Chopin experts debate photo's authenticity
Chopin experts are trying to determine whether a photo that has surfaced in Poland is really of the 19th century composer. If authentic, it would be only the third known photograph of Chopin, who lived from 1810-49. Wladyslaw Zuchowski, a photographer and gallery owner in Gdansk, said Thursday he bought the daguerreotype, the earliest type of photograph, from a private owner in Scotland in December. The framed copper and silver image bears the imprinted year of 1849, when Chopin died in Paris, and the name of Louis Auguste Bisson, a French photographer who took at least one photograph of Chopin during the pianist's lifetime. On the frame is attached a piece of paper with Frederic Chopin's name. Zuchowski said he believes it might come from a collection gathered by Jane Stirling, a Scottish student and Chopin admirer.
'Watchgator' seized in pot bust
California narcotics investigators found a $1.5 million marijuana growing operation at a house and an unusual security guard — a 4-foot alligator named Wally. The Riverside County drug task force team moved in on the Hemet area house and seized nearly 2,300 pot plants. Agents described the reptile as a "watchgator." The healthy 55-pound American alligator was turned over to the Phelan-based Forever Wild Exotic Animal Sanctuary, since they are illegal in California.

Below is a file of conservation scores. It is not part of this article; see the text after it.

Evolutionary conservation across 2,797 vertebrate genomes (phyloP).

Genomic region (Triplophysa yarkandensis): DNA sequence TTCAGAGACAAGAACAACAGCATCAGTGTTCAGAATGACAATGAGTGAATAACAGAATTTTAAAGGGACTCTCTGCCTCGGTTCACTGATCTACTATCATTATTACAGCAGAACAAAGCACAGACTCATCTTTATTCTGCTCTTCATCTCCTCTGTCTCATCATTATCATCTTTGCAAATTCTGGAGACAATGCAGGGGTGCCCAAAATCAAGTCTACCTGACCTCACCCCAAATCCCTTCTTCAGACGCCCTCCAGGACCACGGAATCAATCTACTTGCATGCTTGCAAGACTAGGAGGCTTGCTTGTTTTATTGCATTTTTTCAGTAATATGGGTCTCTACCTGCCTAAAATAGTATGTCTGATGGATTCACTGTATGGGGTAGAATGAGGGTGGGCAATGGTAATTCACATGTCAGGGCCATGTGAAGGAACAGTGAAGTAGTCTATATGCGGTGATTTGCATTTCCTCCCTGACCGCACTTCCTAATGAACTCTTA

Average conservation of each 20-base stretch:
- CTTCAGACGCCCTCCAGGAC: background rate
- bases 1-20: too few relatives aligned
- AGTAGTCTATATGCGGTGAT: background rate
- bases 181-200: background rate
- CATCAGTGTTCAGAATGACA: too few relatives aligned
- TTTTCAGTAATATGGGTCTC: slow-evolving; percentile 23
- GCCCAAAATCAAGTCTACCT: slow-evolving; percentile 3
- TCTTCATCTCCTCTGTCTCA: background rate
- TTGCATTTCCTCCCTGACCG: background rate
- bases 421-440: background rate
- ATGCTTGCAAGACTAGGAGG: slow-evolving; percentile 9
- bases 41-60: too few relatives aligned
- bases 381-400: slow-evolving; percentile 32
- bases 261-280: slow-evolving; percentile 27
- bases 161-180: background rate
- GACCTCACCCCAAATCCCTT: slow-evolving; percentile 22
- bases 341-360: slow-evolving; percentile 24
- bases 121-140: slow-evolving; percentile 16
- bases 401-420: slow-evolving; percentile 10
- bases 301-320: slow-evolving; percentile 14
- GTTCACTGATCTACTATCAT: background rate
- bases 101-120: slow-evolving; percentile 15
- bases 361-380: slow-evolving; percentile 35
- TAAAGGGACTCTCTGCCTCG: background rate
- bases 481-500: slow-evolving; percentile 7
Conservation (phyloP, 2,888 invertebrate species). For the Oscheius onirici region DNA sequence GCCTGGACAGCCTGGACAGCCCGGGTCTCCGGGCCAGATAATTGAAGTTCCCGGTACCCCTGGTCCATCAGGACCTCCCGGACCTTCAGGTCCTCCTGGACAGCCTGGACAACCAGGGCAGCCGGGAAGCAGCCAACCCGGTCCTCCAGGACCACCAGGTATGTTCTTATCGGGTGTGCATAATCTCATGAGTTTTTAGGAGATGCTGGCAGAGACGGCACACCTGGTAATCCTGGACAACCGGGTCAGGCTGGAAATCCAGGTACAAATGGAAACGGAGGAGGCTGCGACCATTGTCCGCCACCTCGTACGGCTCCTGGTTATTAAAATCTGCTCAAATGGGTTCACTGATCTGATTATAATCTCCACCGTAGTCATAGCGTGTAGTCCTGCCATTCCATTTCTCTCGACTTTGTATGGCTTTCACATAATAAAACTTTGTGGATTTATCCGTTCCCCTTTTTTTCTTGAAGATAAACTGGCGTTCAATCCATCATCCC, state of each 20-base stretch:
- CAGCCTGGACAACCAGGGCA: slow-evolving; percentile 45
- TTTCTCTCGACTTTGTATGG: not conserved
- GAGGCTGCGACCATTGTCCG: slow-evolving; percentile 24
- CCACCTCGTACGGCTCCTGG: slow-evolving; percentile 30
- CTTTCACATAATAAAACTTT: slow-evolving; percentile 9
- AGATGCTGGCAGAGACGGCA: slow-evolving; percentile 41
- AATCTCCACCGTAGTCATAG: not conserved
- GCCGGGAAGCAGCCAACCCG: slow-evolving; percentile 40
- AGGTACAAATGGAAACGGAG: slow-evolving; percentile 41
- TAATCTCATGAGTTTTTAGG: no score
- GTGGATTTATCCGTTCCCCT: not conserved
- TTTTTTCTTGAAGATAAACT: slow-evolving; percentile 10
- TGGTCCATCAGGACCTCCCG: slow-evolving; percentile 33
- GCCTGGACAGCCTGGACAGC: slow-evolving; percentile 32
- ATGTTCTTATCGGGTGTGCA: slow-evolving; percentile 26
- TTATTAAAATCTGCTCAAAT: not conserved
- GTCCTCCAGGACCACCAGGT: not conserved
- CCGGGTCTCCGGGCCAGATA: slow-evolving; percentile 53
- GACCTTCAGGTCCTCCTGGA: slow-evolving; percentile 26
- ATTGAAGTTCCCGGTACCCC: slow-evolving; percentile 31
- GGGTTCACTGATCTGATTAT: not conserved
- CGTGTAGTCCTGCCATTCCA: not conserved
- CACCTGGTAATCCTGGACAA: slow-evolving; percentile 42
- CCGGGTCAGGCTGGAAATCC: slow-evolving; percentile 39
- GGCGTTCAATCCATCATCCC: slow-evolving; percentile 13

Lasagna trail leads police to fugitive
He avoided Italian police for a decade on the run but couldn't resist his wife's lasagna. Giancarlo Sabatini went into hiding in 2000, shortly after being given a three-year, eight-month prison sentence in a cocaine trafficking case. Acting on a tip, police staked out the homes of his wife and daughter in Rocca Priora, a town near Rome. When they saw the daughter leaving her mother's house and furtively dashing toward her home with a tray of lasagna, police, suspecting a secret guest, burst in and arrested Sabatini. Many Italians prepare lasagna with meat sauce for lunch on the last Tuesday of Carnival. Police say Sabatini came from his hideout in Belgium to celebrate the last day before Lent with his family.
Bank robber leaves his deposit behind
A bank robber forgot to cover his tracks and left three bottles of urine behind after hiding inside a bank vault in Copenhagen, Denmark, for three days. The 27-year-old Swede and an accomplice used the bottles to relieve themselves after sneaking into the vault on a Friday in May and staying until it reopened Monday. While inside, the robbers emptied 140 safety deposit boxes of at least $500,000 in cash and jewelry. The DNA evidence helped prosecutors win a 21-month prison sentence Tuesday.
Compiled from Times wires.